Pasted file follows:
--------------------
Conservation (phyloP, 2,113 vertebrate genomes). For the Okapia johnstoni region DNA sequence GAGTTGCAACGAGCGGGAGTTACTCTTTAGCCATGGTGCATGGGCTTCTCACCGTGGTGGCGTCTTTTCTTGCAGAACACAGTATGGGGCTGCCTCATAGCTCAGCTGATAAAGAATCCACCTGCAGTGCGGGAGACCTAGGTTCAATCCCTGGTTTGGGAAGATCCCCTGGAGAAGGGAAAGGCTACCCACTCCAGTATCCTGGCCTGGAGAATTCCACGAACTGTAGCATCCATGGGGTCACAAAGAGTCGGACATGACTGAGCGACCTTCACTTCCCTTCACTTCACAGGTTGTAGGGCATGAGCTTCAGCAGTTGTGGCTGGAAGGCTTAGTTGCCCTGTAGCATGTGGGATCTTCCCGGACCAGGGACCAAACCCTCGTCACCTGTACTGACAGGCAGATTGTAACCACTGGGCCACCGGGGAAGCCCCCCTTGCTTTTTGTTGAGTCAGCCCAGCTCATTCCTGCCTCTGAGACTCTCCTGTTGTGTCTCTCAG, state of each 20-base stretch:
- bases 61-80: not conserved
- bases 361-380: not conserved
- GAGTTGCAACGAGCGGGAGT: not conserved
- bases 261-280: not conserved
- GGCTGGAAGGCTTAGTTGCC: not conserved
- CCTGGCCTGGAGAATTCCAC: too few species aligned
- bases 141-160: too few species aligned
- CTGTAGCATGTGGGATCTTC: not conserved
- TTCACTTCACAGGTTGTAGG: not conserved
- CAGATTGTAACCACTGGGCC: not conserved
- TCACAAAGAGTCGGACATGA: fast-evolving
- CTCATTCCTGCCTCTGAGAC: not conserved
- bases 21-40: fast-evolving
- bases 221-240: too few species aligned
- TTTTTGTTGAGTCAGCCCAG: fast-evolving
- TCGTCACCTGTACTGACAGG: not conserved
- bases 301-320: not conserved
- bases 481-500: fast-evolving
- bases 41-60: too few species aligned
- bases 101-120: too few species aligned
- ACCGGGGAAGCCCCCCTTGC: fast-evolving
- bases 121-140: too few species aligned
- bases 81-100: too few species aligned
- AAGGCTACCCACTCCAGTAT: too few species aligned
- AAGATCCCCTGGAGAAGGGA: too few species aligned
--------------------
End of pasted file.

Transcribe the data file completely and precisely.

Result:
Conservation (phyloP, 2,113 vertebrate genomes). For the Okapia johnstoni region DNA sequence GAGTTGCAACGAGCGGGAGTTACTCTTTAGCCATGGTGCATGGGCTTCTCACCGTGGTGGCGTCTTTTCTTGCAGAACACAGTATGGGGCTGCCTCATAGCTCAGCTGATAAAGAATCCACCTGCAGTGCGGGAGACCTAGGTTCAATCCCTGGTTTGGGAAGATCCCCTGGAGAAGGGAAAGGCTACCCACTCCAGTATCCTGGCCTGGAGAATTCCACGAACTGTAGCATCCATGGGGTCACAAAGAGTCGGACATGACTGAGCGACCTTCACTTCCCTTCACTTCACAGGTTGTAGGGCATGAGCTTCAGCAGTTGTGGCTGGAAGGCTTAGTTGCCCTGTAGCATGTGGGATCTTCCCGGACCAGGGACCAAACCCTCGTCACCTGTACTGACAGGCAGATTGTAACCACTGGGCCACCGGGGAAGCCCCCCTTGCTTTTTGTTGAGTCAGCCCAGCTCATTCCTGCCTCTGAGACTCTCCTGTTGTGTCTCTCAG, state of each 20-base stretch:
- bases 61-80: not conserved
- bases 361-380: not conserved
- GAGTTGCAACGAGCGGGAGT: not conserved
- bases 261-280: not conserved
- GGCTGGAAGGCTTAGTTGCC: not conserved
- CCTGGCCTGGAGAATTCCAC: too few species aligned
- bases 141-160: too few species aligned
- CTGTAGCATGTGGGATCTTC: not conserved
- TTCACTTCACAGGTTGTAGG: not conserved
- CAGATTGTAACCACTGGGCC: not conserved
- TCACAAAGAGTCGGACATGA: fast-evolving
- CTCATTCCTGCCTCTGAGAC: not conserved
- bases 21-40: fast-evolving
- bases 221-240: too few species aligned
- TTTTTGTTGAGTCAGCCCAG: fast-evolving
- TCGTCACCTGTACTGACAGG: not conserved
- bases 301-320: not conserved
- bases 481-500: fast-evolving
- bases 41-60: too few species aligned
- bases 101-120: too few species aligned
- ACCGGGGAAGCCCCCCTTGC: fast-evolving
- bases 121-140: too few species aligned
- bases 81-100: too few species aligned
- AAGGCTACCCACTCCAGTAT: too few species aligned
- AAGATCCCCTGGAGAAGGGA: too few species aligned